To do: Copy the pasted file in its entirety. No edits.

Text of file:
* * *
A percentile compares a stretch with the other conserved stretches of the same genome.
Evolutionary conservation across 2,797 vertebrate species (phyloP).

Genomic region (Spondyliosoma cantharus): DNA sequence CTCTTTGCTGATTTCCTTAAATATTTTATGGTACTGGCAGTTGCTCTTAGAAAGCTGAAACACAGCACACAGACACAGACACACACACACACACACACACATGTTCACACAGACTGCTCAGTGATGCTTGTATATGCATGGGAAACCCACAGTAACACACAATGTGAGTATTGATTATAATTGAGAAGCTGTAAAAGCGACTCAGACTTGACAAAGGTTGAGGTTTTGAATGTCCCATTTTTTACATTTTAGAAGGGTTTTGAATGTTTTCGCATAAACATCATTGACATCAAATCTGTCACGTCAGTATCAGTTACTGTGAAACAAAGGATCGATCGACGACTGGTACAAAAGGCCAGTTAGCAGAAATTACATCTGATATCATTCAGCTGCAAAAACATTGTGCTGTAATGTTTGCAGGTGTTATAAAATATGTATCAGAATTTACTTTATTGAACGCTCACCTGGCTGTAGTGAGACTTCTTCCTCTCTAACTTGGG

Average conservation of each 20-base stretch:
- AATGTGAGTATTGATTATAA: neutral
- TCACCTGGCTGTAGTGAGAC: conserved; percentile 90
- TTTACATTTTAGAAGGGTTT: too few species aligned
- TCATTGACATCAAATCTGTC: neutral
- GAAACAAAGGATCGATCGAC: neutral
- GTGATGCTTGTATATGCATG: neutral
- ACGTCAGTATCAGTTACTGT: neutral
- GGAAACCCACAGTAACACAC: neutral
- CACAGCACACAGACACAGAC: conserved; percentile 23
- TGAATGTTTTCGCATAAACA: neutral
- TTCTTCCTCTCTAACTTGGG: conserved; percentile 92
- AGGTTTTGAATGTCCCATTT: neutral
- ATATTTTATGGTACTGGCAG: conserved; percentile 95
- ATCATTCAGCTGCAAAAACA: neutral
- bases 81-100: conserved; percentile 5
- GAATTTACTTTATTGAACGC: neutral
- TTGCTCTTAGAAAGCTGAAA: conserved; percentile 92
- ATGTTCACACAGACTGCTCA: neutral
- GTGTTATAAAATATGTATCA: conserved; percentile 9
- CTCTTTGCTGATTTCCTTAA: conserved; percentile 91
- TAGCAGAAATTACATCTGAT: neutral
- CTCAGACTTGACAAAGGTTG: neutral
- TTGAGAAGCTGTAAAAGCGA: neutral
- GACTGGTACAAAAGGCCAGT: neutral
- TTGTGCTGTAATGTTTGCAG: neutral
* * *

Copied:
A percentile compares a stretch with the other conserved stretches of the same genome.
Evolutionary conservation across 2,797 vertebrate species (phyloP).

Genomic region (Spondyliosoma cantharus): DNA sequence CTCTTTGCTGATTTCCTTAAATATTTTATGGTACTGGCAGTTGCTCTTAGAAAGCTGAAACACAGCACACAGACACAGACACACACACACACACACACACATGTTCACACAGACTGCTCAGTGATGCTTGTATATGCATGGGAAACCCACAGTAACACACAATGTGAGTATTGATTATAATTGAGAAGCTGTAAAAGCGACTCAGACTTGACAAAGGTTGAGGTTTTGAATGTCCCATTTTTTACATTTTAGAAGGGTTTTGAATGTTTTCGCATAAACATCATTGACATCAAATCTGTCACGTCAGTATCAGTTACTGTGAAACAAAGGATCGATCGACGACTGGTACAAAAGGCCAGTTAGCAGAAATTACATCTGATATCATTCAGCTGCAAAAACATTGTGCTGTAATGTTTGCAGGTGTTATAAAATATGTATCAGAATTTACTTTATTGAACGCTCACCTGGCTGTAGTGAGACTTCTTCCTCTCTAACTTGGG

Average conservation of each 20-base stretch:
- AATGTGAGTATTGATTATAA: neutral
- TCACCTGGCTGTAGTGAGAC: conserved; percentile 90
- TTTACATTTTAGAAGGGTTT: too few species aligned
- TCATTGACATCAAATCTGTC: neutral
- GAAACAAAGGATCGATCGAC: neutral
- GTGATGCTTGTATATGCATG: neutral
- ACGTCAGTATCAGTTACTGT: neutral
- GGAAACCCACAGTAACACAC: neutral
- CACAGCACACAGACACAGAC: conserved; percentile 23
- TGAATGTTTTCGCATAAACA: neutral
- TTCTTCCTCTCTAACTTGGG: conserved; percentile 92
- AGGTTTTGAATGTCCCATTT: neutral
- ATATTTTATGGTACTGGCAG: conserved; percentile 95
- ATCATTCAGCTGCAAAAACA: neutral
- bases 81-100: conserved; percentile 5
- GAATTTACTTTATTGAACGC: neutral
- TTGCTCTTAGAAAGCTGAAA: conserved; percentile 92
- ATGTTCACACAGACTGCTCA: neutral
- GTGTTATAAAATATGTATCA: conserved; percentile 9
- CTCTTTGCTGATTTCCTTAA: conserved; percentile 91
- TAGCAGAAATTACATCTGAT: neutral
- CTCAGACTTGACAAAGGTTG: neutral
- TTGAGAAGCTGTAAAAGCGA: neutral
- GACTGGTACAAAAGGCCAGT: neutral
- TTGTGCTGTAATGTTTGCAG: neutral